Definitely check out Hyde Park on Hudson for the performances, but don’t expect a great film. I give it a 7.5 out of 10.
There is so much to like about Highlander - and yet, the movie is kinda silly. In many ways, it’s the perfect 1980s action-adventure-fantasy flick as it checks off the boxes while pushing the limits of the genre and is still careful not to go too far. It’s Godfather II styled interwoven past and present story telling is ambitious and a bit grand for a movie about guys who are compelled to cut each other’s heads off, but that’s 80s movies for you.
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There’s Alfred Hitchcock movies and then there’s Rebecca. It’s one of his older flicks (1940 – his first picture for Hollywood) that is consistently on everyone’s list of best Hitchcock movies, and it’s easy to see why. It flows like a lot of his other movies in terms of narrative, but the performances and revelations push this one above most of its peers.
Joan Fontaine and Laurence Olivier are great in the leads – especially Fontaine (Hitchcock sure did like his leading ladies, didn’t he?) Meanwhile, Judith Anderson is great as Mrs. Danvers, the head housekeeper. She’s completely over the top in a way I’ve never seen before… She’s over the top understated. It’s fascinating to watch. If you ever wondered how an actor could do so much by doing so little, Anderson is doing it here.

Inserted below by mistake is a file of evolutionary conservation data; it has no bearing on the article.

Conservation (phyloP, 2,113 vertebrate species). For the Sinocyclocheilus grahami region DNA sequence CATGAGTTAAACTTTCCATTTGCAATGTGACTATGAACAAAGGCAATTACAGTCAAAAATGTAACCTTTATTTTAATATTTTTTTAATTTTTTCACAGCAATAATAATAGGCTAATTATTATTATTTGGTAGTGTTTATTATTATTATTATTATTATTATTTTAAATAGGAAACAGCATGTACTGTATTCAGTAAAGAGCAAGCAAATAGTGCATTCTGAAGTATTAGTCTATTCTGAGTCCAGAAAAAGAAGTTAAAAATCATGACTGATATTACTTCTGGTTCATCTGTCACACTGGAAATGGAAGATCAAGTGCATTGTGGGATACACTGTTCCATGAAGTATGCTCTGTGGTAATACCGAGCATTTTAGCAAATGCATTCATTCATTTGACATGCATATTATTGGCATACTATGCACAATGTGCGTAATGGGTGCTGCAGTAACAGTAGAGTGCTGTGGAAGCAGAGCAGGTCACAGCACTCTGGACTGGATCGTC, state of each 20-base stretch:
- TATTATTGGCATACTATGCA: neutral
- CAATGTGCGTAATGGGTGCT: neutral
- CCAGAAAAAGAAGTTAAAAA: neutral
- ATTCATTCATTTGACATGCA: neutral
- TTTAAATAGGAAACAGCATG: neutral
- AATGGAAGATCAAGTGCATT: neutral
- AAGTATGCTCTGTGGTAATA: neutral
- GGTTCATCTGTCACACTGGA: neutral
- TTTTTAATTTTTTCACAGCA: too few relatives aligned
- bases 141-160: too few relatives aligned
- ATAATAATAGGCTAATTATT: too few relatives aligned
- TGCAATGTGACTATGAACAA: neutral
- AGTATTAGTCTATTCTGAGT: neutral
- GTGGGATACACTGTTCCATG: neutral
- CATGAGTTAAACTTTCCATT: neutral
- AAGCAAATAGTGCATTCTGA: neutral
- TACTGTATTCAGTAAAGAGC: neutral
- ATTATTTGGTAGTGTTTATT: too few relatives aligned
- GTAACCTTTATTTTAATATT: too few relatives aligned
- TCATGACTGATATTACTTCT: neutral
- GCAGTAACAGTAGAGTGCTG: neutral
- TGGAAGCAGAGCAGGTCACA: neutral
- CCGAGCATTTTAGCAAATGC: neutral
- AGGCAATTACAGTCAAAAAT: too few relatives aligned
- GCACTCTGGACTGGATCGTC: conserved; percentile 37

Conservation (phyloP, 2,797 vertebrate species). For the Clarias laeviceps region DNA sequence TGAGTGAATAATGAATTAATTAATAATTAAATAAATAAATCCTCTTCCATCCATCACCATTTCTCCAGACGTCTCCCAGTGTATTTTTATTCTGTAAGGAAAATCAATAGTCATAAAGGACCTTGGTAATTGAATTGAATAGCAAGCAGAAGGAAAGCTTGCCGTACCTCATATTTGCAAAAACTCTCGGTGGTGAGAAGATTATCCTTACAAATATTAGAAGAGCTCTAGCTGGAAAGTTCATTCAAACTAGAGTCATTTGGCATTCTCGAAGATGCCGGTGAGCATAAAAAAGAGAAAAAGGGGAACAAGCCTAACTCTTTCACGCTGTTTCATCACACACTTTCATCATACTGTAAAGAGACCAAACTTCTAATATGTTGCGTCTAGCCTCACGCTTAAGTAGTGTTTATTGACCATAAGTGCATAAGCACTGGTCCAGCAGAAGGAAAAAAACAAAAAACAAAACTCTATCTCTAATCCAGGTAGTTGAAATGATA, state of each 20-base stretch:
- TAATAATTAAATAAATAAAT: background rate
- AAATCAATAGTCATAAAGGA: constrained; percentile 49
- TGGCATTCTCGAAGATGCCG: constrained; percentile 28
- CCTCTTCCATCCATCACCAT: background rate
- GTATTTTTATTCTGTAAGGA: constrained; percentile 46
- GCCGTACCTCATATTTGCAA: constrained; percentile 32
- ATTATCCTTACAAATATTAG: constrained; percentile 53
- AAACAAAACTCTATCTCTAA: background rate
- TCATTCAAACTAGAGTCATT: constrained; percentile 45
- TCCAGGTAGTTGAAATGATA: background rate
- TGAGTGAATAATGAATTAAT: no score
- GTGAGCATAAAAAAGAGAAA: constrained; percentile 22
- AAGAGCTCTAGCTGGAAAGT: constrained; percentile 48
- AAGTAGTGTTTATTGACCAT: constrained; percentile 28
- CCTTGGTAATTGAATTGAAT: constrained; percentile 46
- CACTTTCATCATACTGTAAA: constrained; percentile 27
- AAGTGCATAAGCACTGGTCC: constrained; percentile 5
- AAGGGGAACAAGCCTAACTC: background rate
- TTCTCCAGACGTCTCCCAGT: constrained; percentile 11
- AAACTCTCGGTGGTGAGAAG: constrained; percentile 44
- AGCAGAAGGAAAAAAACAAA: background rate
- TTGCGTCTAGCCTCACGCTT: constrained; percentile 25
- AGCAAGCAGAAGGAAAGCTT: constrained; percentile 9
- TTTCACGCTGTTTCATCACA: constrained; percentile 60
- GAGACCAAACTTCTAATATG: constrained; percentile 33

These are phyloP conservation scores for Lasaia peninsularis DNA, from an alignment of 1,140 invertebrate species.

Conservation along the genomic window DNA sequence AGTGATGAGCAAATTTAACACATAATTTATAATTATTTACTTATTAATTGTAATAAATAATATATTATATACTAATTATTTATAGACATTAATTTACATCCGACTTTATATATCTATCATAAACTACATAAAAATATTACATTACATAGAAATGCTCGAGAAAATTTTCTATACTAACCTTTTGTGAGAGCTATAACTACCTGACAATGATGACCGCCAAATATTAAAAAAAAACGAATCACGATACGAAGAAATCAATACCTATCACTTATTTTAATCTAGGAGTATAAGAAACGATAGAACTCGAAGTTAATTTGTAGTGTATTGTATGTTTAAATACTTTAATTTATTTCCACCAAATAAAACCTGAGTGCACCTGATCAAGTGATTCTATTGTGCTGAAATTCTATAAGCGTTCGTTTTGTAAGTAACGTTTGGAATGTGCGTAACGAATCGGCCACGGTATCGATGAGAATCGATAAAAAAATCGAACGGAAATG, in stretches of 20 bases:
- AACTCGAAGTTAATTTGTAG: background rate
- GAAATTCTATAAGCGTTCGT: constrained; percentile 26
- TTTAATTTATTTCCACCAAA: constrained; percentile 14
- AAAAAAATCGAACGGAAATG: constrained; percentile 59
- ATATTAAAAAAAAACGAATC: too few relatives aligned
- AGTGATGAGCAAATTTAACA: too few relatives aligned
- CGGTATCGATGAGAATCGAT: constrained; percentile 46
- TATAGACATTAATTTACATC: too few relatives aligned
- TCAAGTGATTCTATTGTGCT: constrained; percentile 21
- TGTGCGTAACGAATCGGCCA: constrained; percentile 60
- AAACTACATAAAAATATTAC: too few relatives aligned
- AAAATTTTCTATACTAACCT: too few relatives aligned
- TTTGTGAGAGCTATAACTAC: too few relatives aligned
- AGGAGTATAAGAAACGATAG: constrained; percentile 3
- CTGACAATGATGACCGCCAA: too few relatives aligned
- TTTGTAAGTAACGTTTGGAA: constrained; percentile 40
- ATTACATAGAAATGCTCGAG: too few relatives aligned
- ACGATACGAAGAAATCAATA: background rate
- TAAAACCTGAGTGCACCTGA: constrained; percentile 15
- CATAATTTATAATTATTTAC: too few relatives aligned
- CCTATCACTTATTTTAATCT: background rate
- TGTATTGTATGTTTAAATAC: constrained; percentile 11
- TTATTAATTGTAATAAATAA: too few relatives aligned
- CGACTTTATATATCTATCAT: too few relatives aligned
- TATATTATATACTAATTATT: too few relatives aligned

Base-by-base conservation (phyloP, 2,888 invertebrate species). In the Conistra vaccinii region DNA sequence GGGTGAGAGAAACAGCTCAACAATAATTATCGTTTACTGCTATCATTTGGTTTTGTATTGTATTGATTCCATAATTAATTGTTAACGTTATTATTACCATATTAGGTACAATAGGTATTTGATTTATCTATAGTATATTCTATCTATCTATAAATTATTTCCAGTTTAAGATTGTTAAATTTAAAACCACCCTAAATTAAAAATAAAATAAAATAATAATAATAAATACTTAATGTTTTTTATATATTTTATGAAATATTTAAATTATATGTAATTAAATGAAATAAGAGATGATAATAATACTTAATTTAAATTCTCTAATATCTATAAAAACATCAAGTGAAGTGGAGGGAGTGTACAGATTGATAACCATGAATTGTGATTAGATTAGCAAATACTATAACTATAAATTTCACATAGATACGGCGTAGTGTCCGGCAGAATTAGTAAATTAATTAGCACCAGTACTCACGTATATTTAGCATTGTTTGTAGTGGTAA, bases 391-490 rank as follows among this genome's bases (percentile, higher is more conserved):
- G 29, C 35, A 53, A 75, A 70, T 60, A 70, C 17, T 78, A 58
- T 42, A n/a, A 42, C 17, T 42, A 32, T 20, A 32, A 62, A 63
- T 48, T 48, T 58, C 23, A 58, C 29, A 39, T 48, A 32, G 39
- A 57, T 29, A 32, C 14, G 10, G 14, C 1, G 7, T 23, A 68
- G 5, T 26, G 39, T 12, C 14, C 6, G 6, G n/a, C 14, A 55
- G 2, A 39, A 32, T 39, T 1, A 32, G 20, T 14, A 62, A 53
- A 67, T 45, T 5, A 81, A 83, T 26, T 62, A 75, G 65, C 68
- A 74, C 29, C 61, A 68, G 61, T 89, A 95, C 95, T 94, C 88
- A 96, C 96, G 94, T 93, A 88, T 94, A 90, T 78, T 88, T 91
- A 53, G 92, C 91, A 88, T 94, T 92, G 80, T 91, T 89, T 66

If you’re a regular visitor of CreativeJamie.com, then you’re probably tired of us constantly putting I’m Married to Batman! in your face. Well, we’re sorry about that. We have other ideas, we swear! But first, we did promise you Dancing Batman, so let’s get that out-of-the-way after the jump. Read the rest of this entry
I’d swear I’ve seen a “my parents are magic” movie before, but I can’t seem to remember when. However, Merry In-Laws has Cheers alumni George Wendt and Shelly Long, so I thought this could have potential.
“We don’t know what’s happening here, either.”
A lot of these made for TV Christmas movies are ripoffs of other movies and Holiday Spin is no exception, except that I’ve never seen a ripoff of Save the Last Dance before. Read the rest of this entry
“Look, mommy! I’m making Santa Monsters!”